AN IRISH start-up specializing in water efficiency technology has scooped an industry award from a San Francisco-based accelerator organisation.
The water entrepreneurs behind the Co. Westmeath-based OxyMem firm were announced as the growth stage category winner of the 2015 Infrastructure Challenge run by the US-based Imagine H20 not for profit organisation this week.
The firm, which is a client of Enterprise Ireland, has developed an energy intensive wastewater treatment using smart aeration techniques which has been hailed as “breakthrough technology” solving the industry’s “energy cost issues”.
“This year's program saw the largest and strongest pool of applicants in Imagine H2O's history. We proudly welcome OxyMem to our growing portfolio of top water entrepreneurs,” said Imagine H2O’s COO, Scott Bryan.
OxyMem was selected as the winner from a pool of 100 water start-ups and entrepreneurs, from more than 20 countries, taking part in Imagine H20’s annual Accelerator Programme.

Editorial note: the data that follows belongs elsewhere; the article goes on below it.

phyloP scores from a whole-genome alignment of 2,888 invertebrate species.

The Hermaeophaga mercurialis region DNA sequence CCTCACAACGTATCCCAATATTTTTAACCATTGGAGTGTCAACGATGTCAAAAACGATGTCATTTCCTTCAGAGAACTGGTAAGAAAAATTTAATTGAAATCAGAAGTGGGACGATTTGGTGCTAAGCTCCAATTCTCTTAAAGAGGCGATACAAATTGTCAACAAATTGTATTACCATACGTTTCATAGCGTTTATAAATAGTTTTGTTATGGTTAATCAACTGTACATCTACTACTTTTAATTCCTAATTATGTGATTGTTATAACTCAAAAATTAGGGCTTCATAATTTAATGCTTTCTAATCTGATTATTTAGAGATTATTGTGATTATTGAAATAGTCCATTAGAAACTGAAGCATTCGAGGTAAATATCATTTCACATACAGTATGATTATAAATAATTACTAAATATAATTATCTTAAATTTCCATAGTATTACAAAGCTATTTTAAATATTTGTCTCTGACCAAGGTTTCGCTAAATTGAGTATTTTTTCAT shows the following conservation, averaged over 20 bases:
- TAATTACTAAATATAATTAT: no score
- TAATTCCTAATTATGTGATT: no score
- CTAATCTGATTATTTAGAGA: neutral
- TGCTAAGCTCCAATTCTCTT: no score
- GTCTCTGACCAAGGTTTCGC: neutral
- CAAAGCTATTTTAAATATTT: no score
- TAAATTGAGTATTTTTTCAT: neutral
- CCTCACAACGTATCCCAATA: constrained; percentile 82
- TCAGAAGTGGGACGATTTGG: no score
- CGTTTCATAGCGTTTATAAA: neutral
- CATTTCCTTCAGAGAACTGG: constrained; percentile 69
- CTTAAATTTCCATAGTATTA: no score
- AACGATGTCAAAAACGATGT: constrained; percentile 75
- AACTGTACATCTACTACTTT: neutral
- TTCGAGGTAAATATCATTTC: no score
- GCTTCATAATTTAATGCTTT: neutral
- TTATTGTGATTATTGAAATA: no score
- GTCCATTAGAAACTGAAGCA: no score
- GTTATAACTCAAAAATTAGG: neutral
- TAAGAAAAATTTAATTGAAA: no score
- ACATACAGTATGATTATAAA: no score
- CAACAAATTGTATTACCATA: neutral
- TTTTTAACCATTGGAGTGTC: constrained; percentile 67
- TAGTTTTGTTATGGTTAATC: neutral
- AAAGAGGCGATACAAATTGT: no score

Upon receiving the award OxyMem Managing Director Wayne Byrne said: “This accolade gives us incredible traction in the US, and global markets, with end users, partners and venture capital because of its strong track record. We are honoured to have been selected as the overall winner of such a strong cohort of finalists.”
He added: “OxyMem have had this major platform opportunity in our sights for some time now. ImageH2O’s not for profit approach to tackling some of the most significant challenges facing the world today means they have a laser focused ability to identify the most likely to succeed in addressing these challenges.”
While conventional wastewater treatment consumes 2-3% of a nation’s electricity production, due to a 100 years reliance on bubble diffusion for conventional treatment plants, which consequently suffer high energy losses, OxyMem, which was founded two years ago, has no such limitations.
An OxyMem spokesperson explained: “For 100 years the cornerstone of global wastewater treatment has been ‘Forced’ or ‘Bubble’ aeration. Our solution does not rely on this highly inefficient method, instead we use gas permeable membranes capable of delivering Oxygen directly to the bacteria, resulting in a fourfold energy saving with more compact, lower cost infrastructure.”